During the 2002-03 Missouri men’s basketball season, the Tigers learned it was difficult to win relying on a handful of core players.
MU suffered from its lack of depth at times, but the 2003-04 Tigers possess a supporting cast that might cause as many problems for opponents as the starters. The Tigers gave fans their first look at the team at Mizzou Madness, an entertaining light practice that began at 12:01 a.m. Saturday and signaled the start of the season.
It also ended a tumultuous offseason that centered on former guard Ricky Clemons. The NCAA is conducting an investigation into whether Clemons received gifts and extra tutoring help.
“I believe that we’ve got a deep team, a very deep team,” sophomore forward Kevin Young said. “Without a doubt, if the starting five isn’t playing well, the second five can come in there and bring the energy back.”
Young, who said he has refined all aspects of his game this offseason, is one of many options coach Quin Snyder can summon to complement the team’s four seniors. Junior Jason Conley, freshman Thomas Gardner, sophomore Jimmy McKinney and freshman Linas Kleiza are included in that group.
Snyder credited the team’s offseason competition and interactions as reasons for the depth.
“We have a real opportunity to have a deep team,” Snyder said. “Depth is only as good as your chemistry, and I think we’ve had great leadership from our seniors, embracing the younger guys.”
Snyder said senior forward Travon Bryant was one of the first to congratulate Kleiza on his decision to attend Missouri though they will compete for the same position.
This type of relationship is indicative of the competition at other positions. Senior guard Rickey Paulding said Conley, who is not eligible to play until after the fall semester, has presented an athletically challenging opposition for Paulding. Both players said they have benefited from it.
In the 10-minute scrimmage Saturday, Young and senior Arthur Johnson displayed the competition at the center position, banging evenly at both ends of the court.
“We’ve got guys at almost every position that are going to push people,” Snyder said. “Some guys don’t like that, but our guys don’t think that way. They’re feeling, ‘Come on because I love it. You want to work hard and try to take my job; If you do, I’m going to come back to you, and we’re going to be better as a team.’ We have a selfless group in that respect.”
As the younger players push the seniors in practice, the seniors respond with lessons of experience and the desire to take advantage of their final college season.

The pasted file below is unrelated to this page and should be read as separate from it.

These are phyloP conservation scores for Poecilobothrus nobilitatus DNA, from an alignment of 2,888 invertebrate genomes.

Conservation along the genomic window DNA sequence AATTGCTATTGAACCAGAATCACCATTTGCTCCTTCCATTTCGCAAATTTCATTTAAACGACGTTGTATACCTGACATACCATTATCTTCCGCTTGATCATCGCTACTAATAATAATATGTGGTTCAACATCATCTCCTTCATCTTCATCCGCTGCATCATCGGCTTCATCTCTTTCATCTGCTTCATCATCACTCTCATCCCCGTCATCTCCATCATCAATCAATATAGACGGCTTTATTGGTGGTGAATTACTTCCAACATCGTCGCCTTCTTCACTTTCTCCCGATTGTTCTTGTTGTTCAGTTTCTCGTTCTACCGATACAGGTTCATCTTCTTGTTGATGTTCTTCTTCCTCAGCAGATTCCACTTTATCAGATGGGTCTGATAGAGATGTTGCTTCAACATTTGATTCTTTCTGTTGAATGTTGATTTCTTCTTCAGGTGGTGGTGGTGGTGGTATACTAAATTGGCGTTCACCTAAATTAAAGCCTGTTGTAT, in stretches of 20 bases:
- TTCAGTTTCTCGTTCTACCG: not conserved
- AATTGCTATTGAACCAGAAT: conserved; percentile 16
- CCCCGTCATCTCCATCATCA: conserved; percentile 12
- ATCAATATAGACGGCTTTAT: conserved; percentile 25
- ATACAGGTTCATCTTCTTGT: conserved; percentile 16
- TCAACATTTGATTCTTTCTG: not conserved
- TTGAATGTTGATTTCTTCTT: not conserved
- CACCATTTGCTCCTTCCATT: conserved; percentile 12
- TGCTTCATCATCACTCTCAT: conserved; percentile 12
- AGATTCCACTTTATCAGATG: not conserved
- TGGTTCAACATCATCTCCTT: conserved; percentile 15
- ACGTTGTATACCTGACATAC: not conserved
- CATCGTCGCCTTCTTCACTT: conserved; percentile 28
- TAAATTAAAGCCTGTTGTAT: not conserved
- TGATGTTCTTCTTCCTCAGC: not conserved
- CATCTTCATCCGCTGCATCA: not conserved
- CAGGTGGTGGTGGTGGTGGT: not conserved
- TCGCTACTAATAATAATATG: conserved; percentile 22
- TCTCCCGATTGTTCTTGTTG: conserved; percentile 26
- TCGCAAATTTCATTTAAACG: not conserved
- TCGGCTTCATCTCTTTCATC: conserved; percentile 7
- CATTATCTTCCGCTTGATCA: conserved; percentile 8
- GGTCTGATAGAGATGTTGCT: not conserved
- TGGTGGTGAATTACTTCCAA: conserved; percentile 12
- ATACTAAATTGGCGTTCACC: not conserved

“This team has learned from past experiences, a couple years ago when we were ranked pretty high, that rankings don’t mean much,” senior forward Josh Kroenke said. “You always have a little sense of extra urgency whenever it’s your last chance to do anything. This is my last chance at Mizzou, and we’re going to try to go out with a bang.”
WHITE WINS SCRIMMAGE: Bryant and McKinney led the White to a 28-13 defeat of the Black in the uptempo scrimmage. McKinney scored 10 points and threw an alley-oop to Conley. Bryant added eight points. Paulding, the Black team’s high scorer, scored five.
Johnson, Gardner and freshman Spencer Laurie also played on the White team. Kleiza, junior Randy Pulley, Young, Kroenke and junior Brian Dailey rounded out the Black squad.
HIGH-FLYING PAULDING: Although the favorite to win the event’s unofficial dunk contest, Paulding faced significant challenges from Gardner and Conley.
Gardner, who advanced to the finals along with Paulding, set the standard when he hurtled a crouching Laurie in the middle of the lane and dunked with one hand. Paulding answered, though, with a similar dunk. Paulding went over his kneeling high school coach, Mark White, who tossed the ball to Paulding before the two-handed slam.
Conley finished the most creative dunk of the contest. After throwing the ball in the air from the 3-point line, he took off his jersey, took the ball off the bounce and slammed it with two hands.
DRAWING A CROWD: Perhaps it could be credited to the chill in the air Friday, conjuring thoughts of basketball season. Perhaps it was because of the anticipation and the expectations of the coming season. Or, as Snyder suggested, perhaps the attendance of 4,218 was a result of a newly discovered and unheralded team talent.
“Maybe it’s our kids’ marketing skills,” he said.
Snyder said the players passed out fliers to students at various campus locations Friday.
“I thought AJ stopped traffic a couple times holding his flier up, and that gives you an idea of where they are and how excited they are,” Snyder said.